Sexual Fantasy: A Hermeneutic Literature Review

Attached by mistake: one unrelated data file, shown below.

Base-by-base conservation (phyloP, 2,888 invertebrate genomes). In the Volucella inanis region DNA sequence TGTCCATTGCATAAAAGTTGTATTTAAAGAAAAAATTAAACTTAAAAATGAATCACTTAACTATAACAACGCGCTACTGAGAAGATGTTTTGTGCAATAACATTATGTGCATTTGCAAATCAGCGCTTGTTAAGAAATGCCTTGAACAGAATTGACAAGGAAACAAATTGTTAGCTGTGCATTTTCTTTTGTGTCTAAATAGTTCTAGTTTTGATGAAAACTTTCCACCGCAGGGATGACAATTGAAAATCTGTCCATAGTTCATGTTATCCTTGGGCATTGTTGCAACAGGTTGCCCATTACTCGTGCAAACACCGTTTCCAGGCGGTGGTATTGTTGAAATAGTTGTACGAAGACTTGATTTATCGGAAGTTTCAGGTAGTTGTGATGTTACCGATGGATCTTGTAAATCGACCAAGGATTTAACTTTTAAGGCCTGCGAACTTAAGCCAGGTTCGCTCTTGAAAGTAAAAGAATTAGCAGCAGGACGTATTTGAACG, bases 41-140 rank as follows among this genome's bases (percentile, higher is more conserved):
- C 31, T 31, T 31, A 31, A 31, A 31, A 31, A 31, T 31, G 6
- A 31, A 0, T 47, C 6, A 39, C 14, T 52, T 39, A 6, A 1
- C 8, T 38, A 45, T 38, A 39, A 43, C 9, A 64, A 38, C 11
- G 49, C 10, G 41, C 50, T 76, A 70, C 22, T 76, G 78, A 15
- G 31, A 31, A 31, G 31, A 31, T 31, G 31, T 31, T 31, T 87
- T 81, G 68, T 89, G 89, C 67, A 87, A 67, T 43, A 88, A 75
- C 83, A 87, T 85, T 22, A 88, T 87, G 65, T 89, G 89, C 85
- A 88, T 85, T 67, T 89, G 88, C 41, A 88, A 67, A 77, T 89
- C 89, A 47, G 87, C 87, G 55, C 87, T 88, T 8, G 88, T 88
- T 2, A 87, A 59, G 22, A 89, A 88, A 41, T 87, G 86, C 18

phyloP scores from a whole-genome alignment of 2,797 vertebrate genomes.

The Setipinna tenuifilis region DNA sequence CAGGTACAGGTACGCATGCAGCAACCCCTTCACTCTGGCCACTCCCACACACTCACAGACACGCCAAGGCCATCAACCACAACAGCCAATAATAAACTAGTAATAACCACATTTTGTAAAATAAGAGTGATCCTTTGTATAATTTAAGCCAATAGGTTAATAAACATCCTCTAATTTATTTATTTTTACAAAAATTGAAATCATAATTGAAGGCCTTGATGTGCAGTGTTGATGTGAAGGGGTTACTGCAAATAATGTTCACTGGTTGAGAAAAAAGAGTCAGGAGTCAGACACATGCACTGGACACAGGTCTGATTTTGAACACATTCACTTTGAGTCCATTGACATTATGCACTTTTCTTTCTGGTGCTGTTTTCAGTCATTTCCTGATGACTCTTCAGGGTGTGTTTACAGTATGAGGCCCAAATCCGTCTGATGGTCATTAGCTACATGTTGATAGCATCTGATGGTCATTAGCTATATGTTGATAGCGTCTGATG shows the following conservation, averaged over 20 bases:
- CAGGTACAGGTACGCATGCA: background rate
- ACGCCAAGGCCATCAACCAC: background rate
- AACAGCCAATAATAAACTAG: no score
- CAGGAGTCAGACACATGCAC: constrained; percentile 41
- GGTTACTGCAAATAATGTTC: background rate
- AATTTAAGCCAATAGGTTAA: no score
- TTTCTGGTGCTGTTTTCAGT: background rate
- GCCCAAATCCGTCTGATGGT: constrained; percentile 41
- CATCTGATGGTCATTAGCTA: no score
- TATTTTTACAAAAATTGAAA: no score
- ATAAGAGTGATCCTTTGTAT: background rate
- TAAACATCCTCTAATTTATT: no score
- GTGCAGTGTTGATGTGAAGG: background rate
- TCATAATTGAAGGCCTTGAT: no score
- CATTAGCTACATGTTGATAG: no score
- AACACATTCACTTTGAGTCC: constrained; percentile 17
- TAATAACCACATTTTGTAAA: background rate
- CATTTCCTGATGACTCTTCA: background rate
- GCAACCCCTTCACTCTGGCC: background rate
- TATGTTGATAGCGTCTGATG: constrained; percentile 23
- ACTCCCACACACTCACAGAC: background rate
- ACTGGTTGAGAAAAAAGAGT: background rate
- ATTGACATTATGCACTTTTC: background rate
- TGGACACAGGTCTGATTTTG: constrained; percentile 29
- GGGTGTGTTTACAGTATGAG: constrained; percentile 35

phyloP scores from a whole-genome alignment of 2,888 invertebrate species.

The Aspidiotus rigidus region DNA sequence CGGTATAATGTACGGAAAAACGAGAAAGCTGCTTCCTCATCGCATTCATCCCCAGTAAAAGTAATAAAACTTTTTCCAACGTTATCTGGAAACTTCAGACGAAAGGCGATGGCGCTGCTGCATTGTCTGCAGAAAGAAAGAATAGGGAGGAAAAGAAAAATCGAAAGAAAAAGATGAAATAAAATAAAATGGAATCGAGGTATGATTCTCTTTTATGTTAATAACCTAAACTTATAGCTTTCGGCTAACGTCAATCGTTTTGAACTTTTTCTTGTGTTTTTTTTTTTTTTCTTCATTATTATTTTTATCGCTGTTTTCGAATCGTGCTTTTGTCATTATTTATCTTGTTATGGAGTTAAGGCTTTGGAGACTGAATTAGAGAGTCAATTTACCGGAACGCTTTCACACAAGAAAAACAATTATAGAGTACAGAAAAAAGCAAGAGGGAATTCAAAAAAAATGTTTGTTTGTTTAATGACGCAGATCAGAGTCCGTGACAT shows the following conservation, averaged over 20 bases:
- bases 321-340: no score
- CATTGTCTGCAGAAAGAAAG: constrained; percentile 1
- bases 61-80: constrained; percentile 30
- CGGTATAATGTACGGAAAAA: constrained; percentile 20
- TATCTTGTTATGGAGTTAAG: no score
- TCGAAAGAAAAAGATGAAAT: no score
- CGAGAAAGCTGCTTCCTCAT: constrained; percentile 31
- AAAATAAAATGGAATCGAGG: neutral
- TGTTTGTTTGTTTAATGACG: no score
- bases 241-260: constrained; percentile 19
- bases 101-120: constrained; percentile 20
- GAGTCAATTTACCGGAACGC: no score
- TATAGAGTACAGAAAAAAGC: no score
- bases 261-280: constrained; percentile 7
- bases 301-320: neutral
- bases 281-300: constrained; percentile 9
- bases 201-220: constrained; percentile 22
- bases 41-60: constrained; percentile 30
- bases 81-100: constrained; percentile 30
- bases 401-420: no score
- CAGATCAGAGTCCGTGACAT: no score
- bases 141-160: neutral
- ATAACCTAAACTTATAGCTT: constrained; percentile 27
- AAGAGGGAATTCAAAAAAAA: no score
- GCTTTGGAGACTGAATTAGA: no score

Freud (1900/1977, 1905/1977) based his theories of unconscious and psychosexual development on the link between the undischarged libidinal (sexual) tensions and neurosis. He postulated that when a conscious imaginary wish fulfilment (fantasy) was unacceptable to the fantasiser, it became repressed. Thus, it can be argued that the study of sexual fantasies laid the foundation for the birth of psychoanalysis. Freud’s suggestion about the universality of libidinal impulses has been supported by contemporary empirical research which reveals that 90-97% of people experience sexual fantasies (Kahr, 2007; Lehmiller, 2018; Leitenberg & Henning, 1995). The purpose of this hermeneutic literature review was to explore how literature from empirical sex research, psychoanalysis and psychotherapy might shed light on understandings of the meanings and use of sexual fantasy in the psychotherapeutic context. The synthesis of findings revealed that sexual fantasy is often constituted by images and scenarios that differ from heteronormative and mononormative western socio-cultural expectations of sexual practices and forms of desire. Sexual fantasies were found to cause anxiety, guilt, fear, and shame in the fantasiser. These disturbing feelings often prevented the fantasiser from looking at their fantasies with their sexual partner/s, and even themselves, resulting in silence around sexual fantasy. While sexual fantasy was theorised to hold invaluable information about the person’s unique psychology, attachment history, early experiences and internalised object relations, there appeared to be less clinical emphasis on the importance of verbalising, processing and understanding the meaning of sexual fantasy in psychotherapeutic context. The key theme identified that sexual fantasy can bring emotional transformation and healing, if explored and integrated into the psyche. These new understandings may help psychotherapists and other mental health professionals to use their client’s sexual fantasy as a therapeutic intervention, similar to the interpretation of dreams.